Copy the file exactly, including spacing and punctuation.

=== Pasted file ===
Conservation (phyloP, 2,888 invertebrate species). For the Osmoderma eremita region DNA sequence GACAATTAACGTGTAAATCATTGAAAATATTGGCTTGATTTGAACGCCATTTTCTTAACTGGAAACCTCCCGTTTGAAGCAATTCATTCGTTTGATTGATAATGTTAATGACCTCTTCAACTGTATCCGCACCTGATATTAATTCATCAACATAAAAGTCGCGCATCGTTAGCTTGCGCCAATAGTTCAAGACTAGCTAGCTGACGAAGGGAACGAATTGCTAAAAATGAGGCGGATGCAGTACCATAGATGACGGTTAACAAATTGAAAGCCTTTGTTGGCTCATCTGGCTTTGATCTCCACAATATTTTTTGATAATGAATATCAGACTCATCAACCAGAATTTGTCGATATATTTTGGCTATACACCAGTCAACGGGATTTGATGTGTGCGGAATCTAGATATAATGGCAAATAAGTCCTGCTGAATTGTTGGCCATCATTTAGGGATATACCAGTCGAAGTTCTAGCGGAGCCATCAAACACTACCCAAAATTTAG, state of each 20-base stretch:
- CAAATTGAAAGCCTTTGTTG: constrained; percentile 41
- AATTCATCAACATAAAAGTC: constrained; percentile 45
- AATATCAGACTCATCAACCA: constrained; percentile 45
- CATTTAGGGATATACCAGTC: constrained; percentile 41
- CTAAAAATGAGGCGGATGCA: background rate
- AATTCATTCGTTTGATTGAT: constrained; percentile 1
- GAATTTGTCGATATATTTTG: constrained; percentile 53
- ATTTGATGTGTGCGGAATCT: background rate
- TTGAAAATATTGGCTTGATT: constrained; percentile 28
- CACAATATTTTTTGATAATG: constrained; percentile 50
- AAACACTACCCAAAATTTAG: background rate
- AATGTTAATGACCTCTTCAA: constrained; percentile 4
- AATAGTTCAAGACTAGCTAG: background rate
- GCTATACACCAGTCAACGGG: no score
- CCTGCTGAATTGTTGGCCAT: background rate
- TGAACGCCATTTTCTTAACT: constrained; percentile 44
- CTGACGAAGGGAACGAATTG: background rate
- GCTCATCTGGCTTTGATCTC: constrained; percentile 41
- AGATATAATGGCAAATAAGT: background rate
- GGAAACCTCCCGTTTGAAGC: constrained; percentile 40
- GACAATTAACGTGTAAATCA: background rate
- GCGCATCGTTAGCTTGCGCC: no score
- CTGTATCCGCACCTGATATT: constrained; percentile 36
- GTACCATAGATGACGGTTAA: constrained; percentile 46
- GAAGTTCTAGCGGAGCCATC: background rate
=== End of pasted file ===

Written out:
Conservation (phyloP, 2,888 invertebrate species). For the Osmoderma eremita region DNA sequence GACAATTAACGTGTAAATCATTGAAAATATTGGCTTGATTTGAACGCCATTTTCTTAACTGGAAACCTCCCGTTTGAAGCAATTCATTCGTTTGATTGATAATGTTAATGACCTCTTCAACTGTATCCGCACCTGATATTAATTCATCAACATAAAAGTCGCGCATCGTTAGCTTGCGCCAATAGTTCAAGACTAGCTAGCTGACGAAGGGAACGAATTGCTAAAAATGAGGCGGATGCAGTACCATAGATGACGGTTAACAAATTGAAAGCCTTTGTTGGCTCATCTGGCTTTGATCTCCACAATATTTTTTGATAATGAATATCAGACTCATCAACCAGAATTTGTCGATATATTTTGGCTATACACCAGTCAACGGGATTTGATGTGTGCGGAATCTAGATATAATGGCAAATAAGTCCTGCTGAATTGTTGGCCATCATTTAGGGATATACCAGTCGAAGTTCTAGCGGAGCCATCAAACACTACCCAAAATTTAG, state of each 20-base stretch:
- CAAATTGAAAGCCTTTGTTG: constrained; percentile 41
- AATTCATCAACATAAAAGTC: constrained; percentile 45
- AATATCAGACTCATCAACCA: constrained; percentile 45
- CATTTAGGGATATACCAGTC: constrained; percentile 41
- CTAAAAATGAGGCGGATGCA: background rate
- AATTCATTCGTTTGATTGAT: constrained; percentile 1
- GAATTTGTCGATATATTTTG: constrained; percentile 53
- ATTTGATGTGTGCGGAATCT: background rate
- TTGAAAATATTGGCTTGATT: constrained; percentile 28
- CACAATATTTTTTGATAATG: constrained; percentile 50
- AAACACTACCCAAAATTTAG: background rate
- AATGTTAATGACCTCTTCAA: constrained; percentile 4
- AATAGTTCAAGACTAGCTAG: background rate
- GCTATACACCAGTCAACGGG: no score
- CCTGCTGAATTGTTGGCCAT: background rate
- TGAACGCCATTTTCTTAACT: constrained; percentile 44
- CTGACGAAGGGAACGAATTG: background rate
- GCTCATCTGGCTTTGATCTC: constrained; percentile 41
- AGATATAATGGCAAATAAGT: background rate
- GGAAACCTCCCGTTTGAAGC: constrained; percentile 40
- GACAATTAACGTGTAAATCA: background rate
- GCGCATCGTTAGCTTGCGCC: no score
- CTGTATCCGCACCTGATATT: constrained; percentile 36
- GTACCATAGATGACGGTTAA: constrained; percentile 46
- GAAGTTCTAGCGGAGCCATC: background rate